Five die in Iraqi mosque explosion
By Jim Krane
Fallujah, Iraq - A massive explosion rocked a mosque in this restive Iraqi town, killing at least five Iraqi civilians and injuring four others, witnesses and hospital officials said on Tuesday. Iraqi civilians said the blast was caused by a missile or bomb strike, but American soldiers at the scene disputed that account, saying it was probably caused when explosives hidden at the site went off.
Meanwhile, a huge explosion over the weekend at an ammunitions depot killed at least three people and injured four in Hadithah, 240km northwest of Baghdad, according to initial reports from the United States military. It was not immediately clear who the ammunition belonged to or what caused the explosion.
The incident at the al-Hassan mosque in Fallujah was likely to increase tension in the town, already the scene of several confrontations between US soldiers and anti-American insurgents.
Witnesses said the blast occurred just before 11pm on Monday in a small cinderblock building in the courtyard of the mosque. The explosion blew out the walls and took down the roof of the structure.
Hours after the explosion, dozens of people gathered around the destroyed mosque shouting anti-American slogans amid the rubble.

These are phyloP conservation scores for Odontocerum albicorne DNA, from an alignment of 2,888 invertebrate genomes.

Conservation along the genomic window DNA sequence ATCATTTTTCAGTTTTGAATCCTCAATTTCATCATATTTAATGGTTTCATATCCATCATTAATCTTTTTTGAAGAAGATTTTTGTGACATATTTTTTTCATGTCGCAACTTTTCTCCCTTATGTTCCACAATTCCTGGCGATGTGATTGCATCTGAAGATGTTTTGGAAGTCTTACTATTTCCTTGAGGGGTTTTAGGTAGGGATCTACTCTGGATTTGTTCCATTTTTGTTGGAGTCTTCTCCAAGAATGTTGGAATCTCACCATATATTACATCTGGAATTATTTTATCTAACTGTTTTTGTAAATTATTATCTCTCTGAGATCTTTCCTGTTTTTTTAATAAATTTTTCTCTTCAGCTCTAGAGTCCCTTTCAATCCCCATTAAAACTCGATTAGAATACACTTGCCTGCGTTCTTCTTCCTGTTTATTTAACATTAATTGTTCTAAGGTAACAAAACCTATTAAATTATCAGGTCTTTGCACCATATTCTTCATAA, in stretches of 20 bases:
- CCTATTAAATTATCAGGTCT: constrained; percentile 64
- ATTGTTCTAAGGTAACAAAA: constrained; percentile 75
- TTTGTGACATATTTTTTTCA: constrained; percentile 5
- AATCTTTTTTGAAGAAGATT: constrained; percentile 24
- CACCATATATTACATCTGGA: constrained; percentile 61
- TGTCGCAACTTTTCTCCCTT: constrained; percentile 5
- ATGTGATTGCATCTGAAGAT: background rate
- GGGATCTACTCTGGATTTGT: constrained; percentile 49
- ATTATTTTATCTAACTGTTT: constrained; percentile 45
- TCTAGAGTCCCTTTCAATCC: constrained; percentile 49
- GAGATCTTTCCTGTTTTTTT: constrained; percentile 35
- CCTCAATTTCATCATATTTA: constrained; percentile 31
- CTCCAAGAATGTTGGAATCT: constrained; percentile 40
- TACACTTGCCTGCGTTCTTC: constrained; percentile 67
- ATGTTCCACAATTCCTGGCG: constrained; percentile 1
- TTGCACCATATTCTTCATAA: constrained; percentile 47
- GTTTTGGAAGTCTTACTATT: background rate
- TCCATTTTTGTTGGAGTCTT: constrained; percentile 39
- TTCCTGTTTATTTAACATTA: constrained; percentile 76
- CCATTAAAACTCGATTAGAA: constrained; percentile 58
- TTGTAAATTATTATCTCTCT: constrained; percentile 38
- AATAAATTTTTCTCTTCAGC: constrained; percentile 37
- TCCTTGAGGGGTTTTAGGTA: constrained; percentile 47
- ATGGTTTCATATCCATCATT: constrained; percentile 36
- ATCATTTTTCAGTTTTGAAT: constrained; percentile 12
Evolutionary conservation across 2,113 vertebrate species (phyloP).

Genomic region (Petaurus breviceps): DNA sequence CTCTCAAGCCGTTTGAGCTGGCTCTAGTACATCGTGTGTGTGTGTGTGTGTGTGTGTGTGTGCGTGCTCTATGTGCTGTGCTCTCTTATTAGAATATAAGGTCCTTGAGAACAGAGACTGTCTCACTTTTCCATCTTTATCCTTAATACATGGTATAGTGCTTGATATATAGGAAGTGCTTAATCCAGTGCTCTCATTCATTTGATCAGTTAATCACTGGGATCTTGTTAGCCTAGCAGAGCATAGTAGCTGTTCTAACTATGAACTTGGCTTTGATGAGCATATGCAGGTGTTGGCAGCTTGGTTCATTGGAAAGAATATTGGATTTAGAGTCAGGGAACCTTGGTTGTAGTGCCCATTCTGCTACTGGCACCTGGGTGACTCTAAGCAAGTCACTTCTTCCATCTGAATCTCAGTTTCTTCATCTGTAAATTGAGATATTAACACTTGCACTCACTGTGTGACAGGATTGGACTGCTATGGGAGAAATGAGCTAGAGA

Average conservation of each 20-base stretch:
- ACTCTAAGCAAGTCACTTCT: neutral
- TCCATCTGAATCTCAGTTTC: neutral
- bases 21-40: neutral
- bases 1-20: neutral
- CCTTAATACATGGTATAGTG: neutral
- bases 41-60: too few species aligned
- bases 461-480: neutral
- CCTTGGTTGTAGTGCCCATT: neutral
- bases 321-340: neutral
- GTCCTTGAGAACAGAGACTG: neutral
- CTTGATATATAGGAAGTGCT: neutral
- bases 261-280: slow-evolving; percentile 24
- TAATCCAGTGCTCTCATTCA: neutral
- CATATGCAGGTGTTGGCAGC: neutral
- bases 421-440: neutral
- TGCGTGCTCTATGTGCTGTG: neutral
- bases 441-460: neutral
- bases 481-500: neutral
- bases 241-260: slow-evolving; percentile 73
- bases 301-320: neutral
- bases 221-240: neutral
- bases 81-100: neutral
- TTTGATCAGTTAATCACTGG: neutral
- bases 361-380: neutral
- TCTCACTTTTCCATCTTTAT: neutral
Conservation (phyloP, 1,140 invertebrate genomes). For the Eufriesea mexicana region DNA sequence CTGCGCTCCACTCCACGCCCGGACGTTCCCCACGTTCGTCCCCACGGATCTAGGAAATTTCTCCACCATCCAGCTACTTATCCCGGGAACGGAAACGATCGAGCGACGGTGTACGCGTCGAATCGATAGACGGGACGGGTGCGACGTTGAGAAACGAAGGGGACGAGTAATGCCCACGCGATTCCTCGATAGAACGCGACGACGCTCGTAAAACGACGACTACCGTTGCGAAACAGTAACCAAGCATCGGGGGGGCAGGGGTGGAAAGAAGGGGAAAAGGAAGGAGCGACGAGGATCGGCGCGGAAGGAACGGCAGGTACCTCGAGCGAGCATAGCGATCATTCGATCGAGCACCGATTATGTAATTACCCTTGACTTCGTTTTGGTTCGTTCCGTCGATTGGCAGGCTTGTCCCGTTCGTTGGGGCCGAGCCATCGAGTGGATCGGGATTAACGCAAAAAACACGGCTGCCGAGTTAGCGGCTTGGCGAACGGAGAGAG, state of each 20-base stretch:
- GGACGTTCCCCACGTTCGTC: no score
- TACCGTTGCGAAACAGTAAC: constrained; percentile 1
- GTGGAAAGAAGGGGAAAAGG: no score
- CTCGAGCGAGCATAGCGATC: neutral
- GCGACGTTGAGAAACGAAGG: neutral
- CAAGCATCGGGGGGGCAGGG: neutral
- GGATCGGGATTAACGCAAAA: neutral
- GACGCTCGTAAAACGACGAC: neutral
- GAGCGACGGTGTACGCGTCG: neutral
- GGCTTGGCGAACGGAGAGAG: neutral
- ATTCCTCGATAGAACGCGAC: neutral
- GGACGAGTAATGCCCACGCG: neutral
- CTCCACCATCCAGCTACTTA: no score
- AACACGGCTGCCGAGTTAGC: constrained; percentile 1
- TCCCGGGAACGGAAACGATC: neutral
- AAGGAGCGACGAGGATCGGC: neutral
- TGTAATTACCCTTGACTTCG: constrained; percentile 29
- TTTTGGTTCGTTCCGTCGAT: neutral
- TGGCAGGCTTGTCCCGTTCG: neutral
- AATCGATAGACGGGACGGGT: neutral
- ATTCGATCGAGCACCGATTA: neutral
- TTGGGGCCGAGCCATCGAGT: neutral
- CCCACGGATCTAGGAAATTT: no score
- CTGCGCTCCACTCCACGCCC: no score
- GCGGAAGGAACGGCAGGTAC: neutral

"There is no God but Allah, America is the enemy of God," they chanted, as a crane lifted large pieces of concrete from the site. An eyewitness said that after the evening prayer, he heard aircraft hovering overhead and then heard the sound of the explosion.
On Tuesday morning about a dozen Iraqis remained, sifting through the rubble for pieces of metal they said proved the damage was caused by an American attack.
"These are pieces of a missile," said Aqeel Ibrahim Ali, 26, who was standing on a concrete slab overlooking the destruction, holding out a box filled with metal shards. "An airplane shot a missile."
But Sergeant Thomas McMurtry, a reservist with the 346th Tactical Psychological Operations Company, said there was no evidence the explosion was caused by a US attack.
"They did it to themselves. Clearly, the physical evidence does not support that (a missile strike) in any way," he said. "Whatever blew up was just sitting inside there. There is no evidence that it was anything else but a ground based explosive.
McMurtry, a schoolteacher based in Dayton, Ohio who said he is a former special forces engineer with munitions training, said that if the explosion had been caused by a bomb or missile, there would be evidence of shrapnel. He said US army ordnance disposal personnel had scanned the wreckage and saw no sign of a missile strike.
There have been several cases of explosives being discovered at mosques, which make ideal hiding places because US troops are hesitant to raid them. The US military headquarters in Baghdad said it had no information on the incident.
It was unclear who the Iraqi victims were, or what they were doing at the mosque late on Monday.
Fallujah, 55km west of Baghdad, has been a hotbed of anti-American activity. US soldiers shot and killed 20 protesters in April, provoking widespread resentment.
On Monday, a van pulled up to a US observation post in the town and fired a rocket-propelled grenade at a Bradley fighting vehicle, but didn't cause any injuries, the military said. Soldiers returned fire and killed one man in the van.